'The analysis offered here is [...], a panoptic perspective of the tangled skeins of literary imagination and imitation, gender and genre requirements, editorial control, market considerations and the sheer economics of the international book trade that knotted Australian popular literature into the cultural and economic fabric of the British empire.' (47)
Ernest Favenc: Less Known as Nineteenth-Century Australian Children's Author Geoffrey Burkhardt , 2011 single work criticism
— Appears in: The Lu Rees Archives Notes, Books and Authors , no. 33 2011; (p. 6-9)
'Ernest Favenc (1845-1908) is far better remebered as an historian, short story writer and explorer in northern and western Australia than as an author of a number of popular children's books.'
Australian Science Fiction : In Search of the 'Feel' Dorotta Guttfeld , 2007-2008 single work criticism
— Appears in: Zeitschrift fur Australienstudien , no. 21-22 2007-2008; (p. 65-72)
Lemuria and Australian Dreams of an Inland Sea Michael Cathcart , 2006 single work criticism
— Appears in: Lemuria , Winter vol. 1 no. 1 2006; (p. 32-47)
Cathcart reads a range of 'Lemurian novels,' examining their 'uncomplicated optimism about the future of White Australia, their trust that the key to that future lay beneath the earth, in the Great Australian Basin, and their attempts to grapple with the deadly impact of colonisation on the Aborigines who resisted' (44).
Fabulating the Australian Desert : Australia's Lost Race Romances, 1890-1908 Melissa Bellanta , 2004 single work criticism
— Appears in: Philament , April no. 3 2004;
Dead White Male Heroes : Ludwig Leichhardt and Ned Kelly in Australian Fictions Susan K. Martin , 2004 single work criticism
— Appears in: Imagining Australia : Literature and Culture in the New New World 2004; (p. 23-52)
y Mobilising Fictions or, Romancing the Australian Desert, 1890-1908 Melissa Bellanta , St Lucia : AustLit: The Australian Literature Resource , 2009 Z1238252 2003 single work criticism 'This paper looks at Australia's "lost race romances", published between 1890 and 1908, so-called because they described the discovery of an unknown race in the middle of the Australian desert...' (Author's abstract)
Lost and Found Cities and People : In Australia Graham Stone , 2001 single work review bibliography biography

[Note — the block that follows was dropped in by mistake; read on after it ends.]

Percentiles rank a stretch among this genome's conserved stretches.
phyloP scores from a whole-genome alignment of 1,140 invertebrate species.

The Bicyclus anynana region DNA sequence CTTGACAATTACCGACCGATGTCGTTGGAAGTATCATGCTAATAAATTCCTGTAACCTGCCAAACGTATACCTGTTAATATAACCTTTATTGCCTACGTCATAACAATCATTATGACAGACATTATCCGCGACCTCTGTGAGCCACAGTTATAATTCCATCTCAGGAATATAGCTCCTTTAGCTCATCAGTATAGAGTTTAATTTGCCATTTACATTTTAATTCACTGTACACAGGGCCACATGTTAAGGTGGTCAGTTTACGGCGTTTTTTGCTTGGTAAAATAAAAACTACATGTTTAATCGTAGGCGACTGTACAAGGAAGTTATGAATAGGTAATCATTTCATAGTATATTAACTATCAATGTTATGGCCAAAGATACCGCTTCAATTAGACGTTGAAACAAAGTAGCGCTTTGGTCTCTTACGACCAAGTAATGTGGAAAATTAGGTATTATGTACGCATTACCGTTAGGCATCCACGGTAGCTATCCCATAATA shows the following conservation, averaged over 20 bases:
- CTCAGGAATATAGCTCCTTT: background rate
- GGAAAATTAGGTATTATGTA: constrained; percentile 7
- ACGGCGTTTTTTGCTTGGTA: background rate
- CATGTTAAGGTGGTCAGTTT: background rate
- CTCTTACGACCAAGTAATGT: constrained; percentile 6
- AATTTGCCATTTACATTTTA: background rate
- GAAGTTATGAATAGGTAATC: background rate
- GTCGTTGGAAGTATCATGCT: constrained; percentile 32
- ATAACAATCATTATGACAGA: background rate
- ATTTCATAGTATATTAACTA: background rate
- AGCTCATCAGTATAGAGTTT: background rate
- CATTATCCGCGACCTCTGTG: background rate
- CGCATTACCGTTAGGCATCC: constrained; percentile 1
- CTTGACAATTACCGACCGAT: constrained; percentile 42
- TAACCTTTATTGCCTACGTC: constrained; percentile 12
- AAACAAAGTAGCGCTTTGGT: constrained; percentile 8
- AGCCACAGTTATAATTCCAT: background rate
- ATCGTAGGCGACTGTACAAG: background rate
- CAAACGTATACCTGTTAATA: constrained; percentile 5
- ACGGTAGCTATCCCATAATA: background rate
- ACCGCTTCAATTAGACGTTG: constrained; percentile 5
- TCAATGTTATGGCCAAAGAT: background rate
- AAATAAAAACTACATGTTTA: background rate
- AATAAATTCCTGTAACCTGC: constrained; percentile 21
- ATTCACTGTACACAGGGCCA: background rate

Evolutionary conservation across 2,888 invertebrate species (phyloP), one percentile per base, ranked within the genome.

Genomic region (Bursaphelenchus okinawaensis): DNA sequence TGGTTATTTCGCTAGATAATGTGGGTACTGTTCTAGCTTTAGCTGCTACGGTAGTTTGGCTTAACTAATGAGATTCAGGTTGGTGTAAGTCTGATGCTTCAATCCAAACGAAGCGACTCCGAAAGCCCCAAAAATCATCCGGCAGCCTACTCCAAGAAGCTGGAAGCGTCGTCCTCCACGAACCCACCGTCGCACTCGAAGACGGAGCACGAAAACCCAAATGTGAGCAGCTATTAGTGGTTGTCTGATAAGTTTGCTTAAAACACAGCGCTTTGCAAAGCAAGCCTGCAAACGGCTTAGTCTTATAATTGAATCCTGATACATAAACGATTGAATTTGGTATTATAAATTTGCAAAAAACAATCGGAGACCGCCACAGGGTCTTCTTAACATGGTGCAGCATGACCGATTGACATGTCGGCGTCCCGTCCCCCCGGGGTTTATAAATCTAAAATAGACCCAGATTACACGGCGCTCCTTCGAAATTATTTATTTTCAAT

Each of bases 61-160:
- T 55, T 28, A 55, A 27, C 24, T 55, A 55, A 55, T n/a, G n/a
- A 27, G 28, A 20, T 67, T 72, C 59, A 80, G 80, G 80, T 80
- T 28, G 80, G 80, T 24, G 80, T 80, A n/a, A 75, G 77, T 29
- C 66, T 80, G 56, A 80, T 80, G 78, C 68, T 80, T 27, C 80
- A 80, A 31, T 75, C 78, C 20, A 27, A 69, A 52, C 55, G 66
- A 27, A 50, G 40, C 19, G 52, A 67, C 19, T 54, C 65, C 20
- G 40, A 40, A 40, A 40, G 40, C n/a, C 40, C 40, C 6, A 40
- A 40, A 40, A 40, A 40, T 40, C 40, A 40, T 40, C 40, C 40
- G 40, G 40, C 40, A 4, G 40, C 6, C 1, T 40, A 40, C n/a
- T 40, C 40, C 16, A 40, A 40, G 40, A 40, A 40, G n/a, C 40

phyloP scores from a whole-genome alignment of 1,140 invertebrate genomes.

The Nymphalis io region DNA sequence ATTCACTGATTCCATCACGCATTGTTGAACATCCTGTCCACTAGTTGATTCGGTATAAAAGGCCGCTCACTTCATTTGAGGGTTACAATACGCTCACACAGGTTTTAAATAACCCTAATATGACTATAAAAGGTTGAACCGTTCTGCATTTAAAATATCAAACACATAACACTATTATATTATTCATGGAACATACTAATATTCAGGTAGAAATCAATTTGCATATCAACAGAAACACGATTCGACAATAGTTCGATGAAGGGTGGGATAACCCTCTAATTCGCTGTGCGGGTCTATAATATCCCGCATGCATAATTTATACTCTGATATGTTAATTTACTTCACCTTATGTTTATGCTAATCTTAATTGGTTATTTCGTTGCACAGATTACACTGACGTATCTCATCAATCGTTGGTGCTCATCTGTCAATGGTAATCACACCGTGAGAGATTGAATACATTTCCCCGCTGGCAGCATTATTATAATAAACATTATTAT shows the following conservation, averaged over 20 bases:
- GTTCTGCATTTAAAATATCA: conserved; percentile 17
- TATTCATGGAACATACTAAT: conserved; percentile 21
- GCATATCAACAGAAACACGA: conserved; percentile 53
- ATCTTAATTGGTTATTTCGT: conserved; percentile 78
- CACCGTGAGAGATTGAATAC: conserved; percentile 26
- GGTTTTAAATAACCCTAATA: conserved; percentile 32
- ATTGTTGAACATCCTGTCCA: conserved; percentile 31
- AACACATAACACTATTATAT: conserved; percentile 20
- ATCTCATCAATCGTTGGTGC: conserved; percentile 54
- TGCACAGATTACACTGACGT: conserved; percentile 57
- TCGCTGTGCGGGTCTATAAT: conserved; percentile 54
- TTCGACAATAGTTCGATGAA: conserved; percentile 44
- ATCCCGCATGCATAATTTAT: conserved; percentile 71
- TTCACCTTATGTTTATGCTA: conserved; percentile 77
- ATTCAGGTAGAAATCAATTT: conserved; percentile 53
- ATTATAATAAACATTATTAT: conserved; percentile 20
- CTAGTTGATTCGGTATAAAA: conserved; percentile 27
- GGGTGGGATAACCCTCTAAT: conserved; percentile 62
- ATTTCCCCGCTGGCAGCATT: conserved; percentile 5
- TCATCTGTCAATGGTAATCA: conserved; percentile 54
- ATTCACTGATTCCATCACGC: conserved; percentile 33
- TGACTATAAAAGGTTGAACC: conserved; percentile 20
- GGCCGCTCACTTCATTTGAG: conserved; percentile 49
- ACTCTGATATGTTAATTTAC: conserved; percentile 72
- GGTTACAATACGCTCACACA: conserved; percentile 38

— Appears in: Notes on Australian Science Fiction 2001; (p. 96-100)

— Review of The Lost Explorer : An Australian Story James Francis Hogan 1890 single work novel ; The Savage Queen : A Romance of the Natives of Van Dieman's Land Hume Nisbet 1891 single work novel ; The Golden Idol : a tale of adventures in Australia and New Zealand M. C. Walsh 1891 single work novel ; The Golden Lake, or, The Marvellous History of a Journey Through the Great Lone Land of Australia Carlton Dawe 1890 single work novel ; The Valley Council; Or, Leaves from the Journal of Thomas Bateman of Canbelego Station, N.S.W. Percy Clarke 1891 single work novel ; The Secret of the Australian Desert Ernest Favenc 1890 single work children's fiction ; The Fallen Race Austyn Granville 1892 single work novel ; Mostyn Stayne Roderic Quinn 1897 single work novel ; Marooned on Australia : Being the Narration by Diedrich Buys of His Discoveries and Exploits in Terra Australis Incognita about the Year 1630 Ernest Favenc 1896 single work children's fiction ; Adventure of the Broad Arrow : An Australian Romance. Morley Roberts 1897 single work novel ; An Australian Bush Track David Hennessey 1896 single work novel ; The Treasure Cave of the Blue Mountains W. H. O. Smeaton 1898 single work children's fiction ; The Last Lemurian : A Westralian Romance G. Firth Scott 1896 single work novel ; Eureka Owen Hall 1899 single work novel
y Writing the Colonial Adventure : Race, Gender and Nation in Anglo-Australian Popular Fiction, 1875-1914 Robert Dixon , Oakleigh : Cambridge University Press , 1995 Z480378 1995 single work criticism

Includes chapters on subjects ranging from the representation of property and ethics in 19th century novels, captivity narratives, romantic narratives, the occult, crime fiction and empire, and the representation of the 'Asiatic' in The Lone Hand.